Thomas Bertram Costain (May 8, 1885 - October 8, 1965) was a Canadian journalist who became a best-selling author of historical novels at the age of 57.
Costain was born in Brantford, Ontario
. He was an editor at the Guelph Daily Mercury
between 1908 and 1910. He married Ida Randolph Spragge in New York City
on January 12, 1910. The couple had two children, Molly and Dora. Beginning in 1914, he was a staff writer for and, from 1917, editor of Toronto
magazine. His success there brought him to the attention of The Saturday Evening Post
in New York City
where he was fiction editor for fourteen years. In 1920 he became a naturalized U.S. citizen. He also worked for Doubleday Books
as an editor 1939-1946. He was the head of 20th Century Fox
’s bureau of literary development (story department) from 1934 to 1942.
In 1942, he realized his long-time dream when his first novel For My Great Folly was published, and it became a best-seller with over 132,000 copies sold. The New York Times reviewer stated at the end of the review "there will be no romantic-adventure lover left unsatisfied." In January 1946 he "retired" to spend the rest of his life writing.
Raised as a Baptist, he was reported in the 1953 Current Biography to be an attendant of the Protestant Episcopal Church. He was described as a handsome, tall, broad-shouldered man with a pink and white complexion, clear blue eyes, and a slight Canadian accent. He was white-haired by the time he began to write novels. He loved animals and could not even kill a bug (but he also loved bridge, and he did not extend the same policy to his partners). He also loved movies and the theatre (he met his future wife when she was performing Ruth in the The Pirates of Penzance).
Costain's work is a mixture of commercial history (such as The White and The Gold, a history of New France to around 1720) and fiction that relies heavily on historic events (one review stated it was hard to tell where history leaves off and apocrypha begins). His most popular novel was The Black Rose (1945). It was a selection of the Literary Guild with a first printing of 650,000 copies and sold over two million copies in its first year.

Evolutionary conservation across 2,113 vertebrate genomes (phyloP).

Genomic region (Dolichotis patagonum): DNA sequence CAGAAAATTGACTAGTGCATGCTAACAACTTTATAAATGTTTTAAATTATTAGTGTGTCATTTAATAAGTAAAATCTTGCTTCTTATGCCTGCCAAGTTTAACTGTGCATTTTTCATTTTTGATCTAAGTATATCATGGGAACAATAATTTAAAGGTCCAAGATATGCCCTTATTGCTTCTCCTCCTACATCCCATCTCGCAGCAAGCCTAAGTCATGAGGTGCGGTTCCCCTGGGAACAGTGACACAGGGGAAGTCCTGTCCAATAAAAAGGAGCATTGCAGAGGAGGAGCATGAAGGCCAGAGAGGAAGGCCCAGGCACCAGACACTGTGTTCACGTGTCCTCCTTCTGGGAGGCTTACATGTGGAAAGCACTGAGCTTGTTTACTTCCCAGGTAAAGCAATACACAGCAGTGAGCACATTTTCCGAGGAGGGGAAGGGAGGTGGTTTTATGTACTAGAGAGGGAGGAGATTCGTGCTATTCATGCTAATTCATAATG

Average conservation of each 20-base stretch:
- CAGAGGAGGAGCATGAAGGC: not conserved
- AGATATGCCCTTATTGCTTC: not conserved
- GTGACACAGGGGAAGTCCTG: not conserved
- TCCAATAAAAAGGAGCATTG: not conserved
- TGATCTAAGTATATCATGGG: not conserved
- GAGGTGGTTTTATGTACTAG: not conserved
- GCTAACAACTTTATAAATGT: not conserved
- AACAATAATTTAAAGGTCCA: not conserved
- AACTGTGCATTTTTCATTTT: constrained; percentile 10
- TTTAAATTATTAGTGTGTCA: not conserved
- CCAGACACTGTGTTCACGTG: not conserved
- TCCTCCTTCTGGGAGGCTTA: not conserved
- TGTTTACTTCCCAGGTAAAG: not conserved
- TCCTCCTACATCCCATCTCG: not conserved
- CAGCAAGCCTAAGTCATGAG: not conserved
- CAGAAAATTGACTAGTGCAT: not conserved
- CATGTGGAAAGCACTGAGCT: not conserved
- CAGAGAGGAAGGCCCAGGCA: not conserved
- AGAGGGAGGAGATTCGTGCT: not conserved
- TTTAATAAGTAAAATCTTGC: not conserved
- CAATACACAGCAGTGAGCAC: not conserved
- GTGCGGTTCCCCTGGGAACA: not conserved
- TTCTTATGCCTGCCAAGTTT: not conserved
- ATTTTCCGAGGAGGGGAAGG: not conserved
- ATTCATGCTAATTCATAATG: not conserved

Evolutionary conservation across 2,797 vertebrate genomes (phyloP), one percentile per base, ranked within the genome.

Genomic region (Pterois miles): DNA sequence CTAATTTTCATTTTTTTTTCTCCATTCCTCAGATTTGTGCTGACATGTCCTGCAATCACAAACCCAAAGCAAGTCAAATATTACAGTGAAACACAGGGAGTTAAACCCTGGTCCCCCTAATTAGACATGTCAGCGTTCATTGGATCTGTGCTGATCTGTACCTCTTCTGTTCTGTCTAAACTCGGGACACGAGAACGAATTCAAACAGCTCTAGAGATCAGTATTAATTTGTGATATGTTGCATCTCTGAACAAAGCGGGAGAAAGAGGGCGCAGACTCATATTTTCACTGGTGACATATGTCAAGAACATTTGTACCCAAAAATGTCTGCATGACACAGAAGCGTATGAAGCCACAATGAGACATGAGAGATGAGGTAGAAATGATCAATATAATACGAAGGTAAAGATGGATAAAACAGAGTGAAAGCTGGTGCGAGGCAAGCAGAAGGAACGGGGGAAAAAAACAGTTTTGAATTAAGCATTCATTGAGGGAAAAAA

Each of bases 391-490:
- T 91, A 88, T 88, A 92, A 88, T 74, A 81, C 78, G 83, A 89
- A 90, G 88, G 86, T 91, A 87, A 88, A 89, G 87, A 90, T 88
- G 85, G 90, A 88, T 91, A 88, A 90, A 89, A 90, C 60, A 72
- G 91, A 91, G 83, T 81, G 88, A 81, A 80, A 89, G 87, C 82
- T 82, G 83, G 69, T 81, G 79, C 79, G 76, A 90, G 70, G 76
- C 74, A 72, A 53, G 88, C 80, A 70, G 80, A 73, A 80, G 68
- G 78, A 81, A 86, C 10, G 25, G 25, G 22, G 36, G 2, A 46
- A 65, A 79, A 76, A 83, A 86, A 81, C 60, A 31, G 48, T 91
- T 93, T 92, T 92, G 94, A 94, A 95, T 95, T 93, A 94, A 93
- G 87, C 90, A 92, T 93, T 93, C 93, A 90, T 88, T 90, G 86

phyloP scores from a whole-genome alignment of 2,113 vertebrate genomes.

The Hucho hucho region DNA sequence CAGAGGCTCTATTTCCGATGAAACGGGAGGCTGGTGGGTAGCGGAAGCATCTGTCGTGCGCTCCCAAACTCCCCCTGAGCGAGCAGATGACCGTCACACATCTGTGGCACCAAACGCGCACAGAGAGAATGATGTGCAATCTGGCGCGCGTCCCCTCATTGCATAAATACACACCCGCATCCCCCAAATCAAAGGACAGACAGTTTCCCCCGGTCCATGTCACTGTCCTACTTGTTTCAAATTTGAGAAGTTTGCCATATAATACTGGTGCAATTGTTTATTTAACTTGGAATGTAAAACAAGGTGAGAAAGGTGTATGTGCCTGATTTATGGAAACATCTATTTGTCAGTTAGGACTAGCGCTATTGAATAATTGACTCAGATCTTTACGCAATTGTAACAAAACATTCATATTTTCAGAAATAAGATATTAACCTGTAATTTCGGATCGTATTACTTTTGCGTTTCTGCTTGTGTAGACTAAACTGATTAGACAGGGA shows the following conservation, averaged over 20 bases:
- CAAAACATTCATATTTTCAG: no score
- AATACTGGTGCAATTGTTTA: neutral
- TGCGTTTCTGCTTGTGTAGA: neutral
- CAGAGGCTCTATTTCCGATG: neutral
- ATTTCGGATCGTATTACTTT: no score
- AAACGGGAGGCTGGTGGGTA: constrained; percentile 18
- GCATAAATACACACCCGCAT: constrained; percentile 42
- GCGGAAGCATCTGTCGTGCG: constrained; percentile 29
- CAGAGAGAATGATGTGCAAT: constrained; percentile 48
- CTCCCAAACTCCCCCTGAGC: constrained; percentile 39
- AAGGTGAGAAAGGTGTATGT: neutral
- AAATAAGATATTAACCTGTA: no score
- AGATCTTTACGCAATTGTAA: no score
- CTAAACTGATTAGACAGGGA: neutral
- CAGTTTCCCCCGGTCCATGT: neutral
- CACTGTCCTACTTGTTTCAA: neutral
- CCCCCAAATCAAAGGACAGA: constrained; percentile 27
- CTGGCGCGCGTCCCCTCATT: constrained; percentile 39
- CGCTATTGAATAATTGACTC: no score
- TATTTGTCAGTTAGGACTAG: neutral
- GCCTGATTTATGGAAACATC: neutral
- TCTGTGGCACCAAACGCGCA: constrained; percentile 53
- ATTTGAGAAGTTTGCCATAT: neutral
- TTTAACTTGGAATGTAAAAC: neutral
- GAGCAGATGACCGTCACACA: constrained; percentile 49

His research led him to believe that Richard III was a great monarch tarred by conspiracies, after his death, with the murder of the princes in the tower. Costain supported his theories with documentation, suggesting that the real murderer was Henry VII.
Costain died in 1965 at his New York City home of a heart attack at the age of 80. He is buried in Brantford. A public elementary school in Brantford is named in his honour.
His daughter Molly Costain Haycraft became a writer of historical novels.
- For My Great Folly (1942)
- Joshua: Leader of a United People - A Realistic Biography (1943) - with Rogers MacVeagh
- Ride With Me (1944)
- The Black Rose (1945)
- The Moneyman (1947)
- High Towers (1949)
- Son of a Hundred Kings (1950)
- The Silver Chalice (1952)
- The Tontine (1955)
- Below the Salt (1957)
- The Darkness And The Dawn (1959) (on Attila the Hun)
- The Last Love (1963)
- The White and the Gold (1954)
- The Chord of Steel: The Story of the Invention of the Telephone (1960)
- William the Conqueror a Landmark book (1963)
- The Plantagenets series (also known as The Pageant of England)
- The Conquering Family (1949)
- The Magnificent Century (1951)
- The Three Edwards (1958)
- The Last Plantagenets (1962)
- Stories to Remember (1956) a selection of novels and short stories chosen by Costain and John Beecroft. First of 3 collections.
- More Stories to Remember (1958) with John Beecroft
- Thirty Stories (1961) with John Beecroft
Films from his works
- Dictionary of Literary Biography, Volume 9: American Novelists, 1910-1945.
- “Screen Notes” New York Times, October 16, 1934, page 31.
- “Southron, Jane Spence “The Pirate” July 26, 1942, page BR6.
- "Thos. Costain, Novelist and Editor, Dies" Chicago Tribune, October 9, 1965.